In some trials, the enumeration of the population at the start of the study is all that is required, and there is no reason to monitor the population ‘continuously’ for births, deaths, and migration. In other trials, however, a system of registration of vital events may be required. This is usually known as demographic surveillance. A good source of advice on how to do this is available at <http://www.indepth-network.org>.
After the initial census and when the intervention has started or been applied, fol- low-up surveys may be required to assess the effects of the intervention. For diarrhoeal or respiratory illness episodes, weekly or twice-weekly visits may be required, whereas, for deaths, annual or quarterly surveys may be adequate. These visits provide an op- portunity to update the census by ascertaining births, deaths, address changes, and migration into or out of the study area.
Maintaining an up-to-date population database in this way is a major undertak- ing. It requires good organization, especially in areas with substantial migration such as in peri-urban slums. For example, in a study carried out in southern Brazil, one half of the families with young children changed address within 2 years (Bar- ros et al., 1990). It may be difficult to conduct long-term follow-up studies in such populations.
A census is relatively easy to update if a computer listing is available, either on paper or on a digital device, which gives the names of the residents in each household at the previous survey, with appropriate spaces for updating information (for example, see Stephens et al., 1989). Pregnant women should be noted, so that, in the next survey, enquiries may be made about the outcome of that pregnancy. Maps should be updated, marking any new or abandoned houses. To obtain reasonable information on births and deaths, the maximum interval between surveys should not exceed a year and pref- erably will be less—ideally every 3–6 months.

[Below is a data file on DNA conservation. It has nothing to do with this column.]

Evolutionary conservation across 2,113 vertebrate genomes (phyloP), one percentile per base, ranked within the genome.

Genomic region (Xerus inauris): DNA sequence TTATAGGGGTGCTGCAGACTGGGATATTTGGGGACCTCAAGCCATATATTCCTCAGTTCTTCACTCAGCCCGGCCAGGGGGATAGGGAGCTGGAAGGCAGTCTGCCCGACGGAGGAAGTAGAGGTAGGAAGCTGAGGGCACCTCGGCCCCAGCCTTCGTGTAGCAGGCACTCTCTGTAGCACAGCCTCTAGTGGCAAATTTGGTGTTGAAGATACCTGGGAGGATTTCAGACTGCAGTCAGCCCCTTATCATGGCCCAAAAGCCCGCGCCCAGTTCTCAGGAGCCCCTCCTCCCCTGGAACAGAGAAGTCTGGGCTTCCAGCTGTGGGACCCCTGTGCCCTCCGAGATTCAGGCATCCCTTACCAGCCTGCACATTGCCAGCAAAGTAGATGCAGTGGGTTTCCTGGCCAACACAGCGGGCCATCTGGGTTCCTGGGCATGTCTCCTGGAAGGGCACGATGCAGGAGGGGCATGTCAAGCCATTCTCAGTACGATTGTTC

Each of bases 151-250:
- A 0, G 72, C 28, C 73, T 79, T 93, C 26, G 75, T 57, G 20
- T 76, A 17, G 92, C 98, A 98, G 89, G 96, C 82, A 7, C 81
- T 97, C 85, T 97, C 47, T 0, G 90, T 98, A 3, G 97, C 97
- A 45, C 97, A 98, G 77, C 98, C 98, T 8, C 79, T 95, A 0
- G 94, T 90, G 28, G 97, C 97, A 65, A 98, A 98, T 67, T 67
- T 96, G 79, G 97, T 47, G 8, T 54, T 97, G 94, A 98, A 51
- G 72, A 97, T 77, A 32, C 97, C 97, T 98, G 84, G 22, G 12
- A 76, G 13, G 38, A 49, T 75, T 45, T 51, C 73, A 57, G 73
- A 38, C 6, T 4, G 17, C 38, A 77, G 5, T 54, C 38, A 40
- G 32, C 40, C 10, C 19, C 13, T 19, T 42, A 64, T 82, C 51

The recording of deaths occurring in the population is usually of special interest. Information on these may be obtained by employing ‘village informants’ to notify the trial investigators when deaths occur. Information may also be available through health facilities, religious institutions, or cemetery records. Usually, it will be necessary to supplement this information with periodic re-surveying of the population if com- plete ascertainment of such events is required. Deaths tend to be missed, unless specific questions are asked about each individual who was registered in the last round of the fieldwork, and stillbirths, neonatal, and infant deaths may well be missed, unless full demographic surveillance with frequent survey rounds is employed. Such questioning must be done with sensitivity, and the responses may need to be interpreted in the light of any local taboos against speaking of the dead.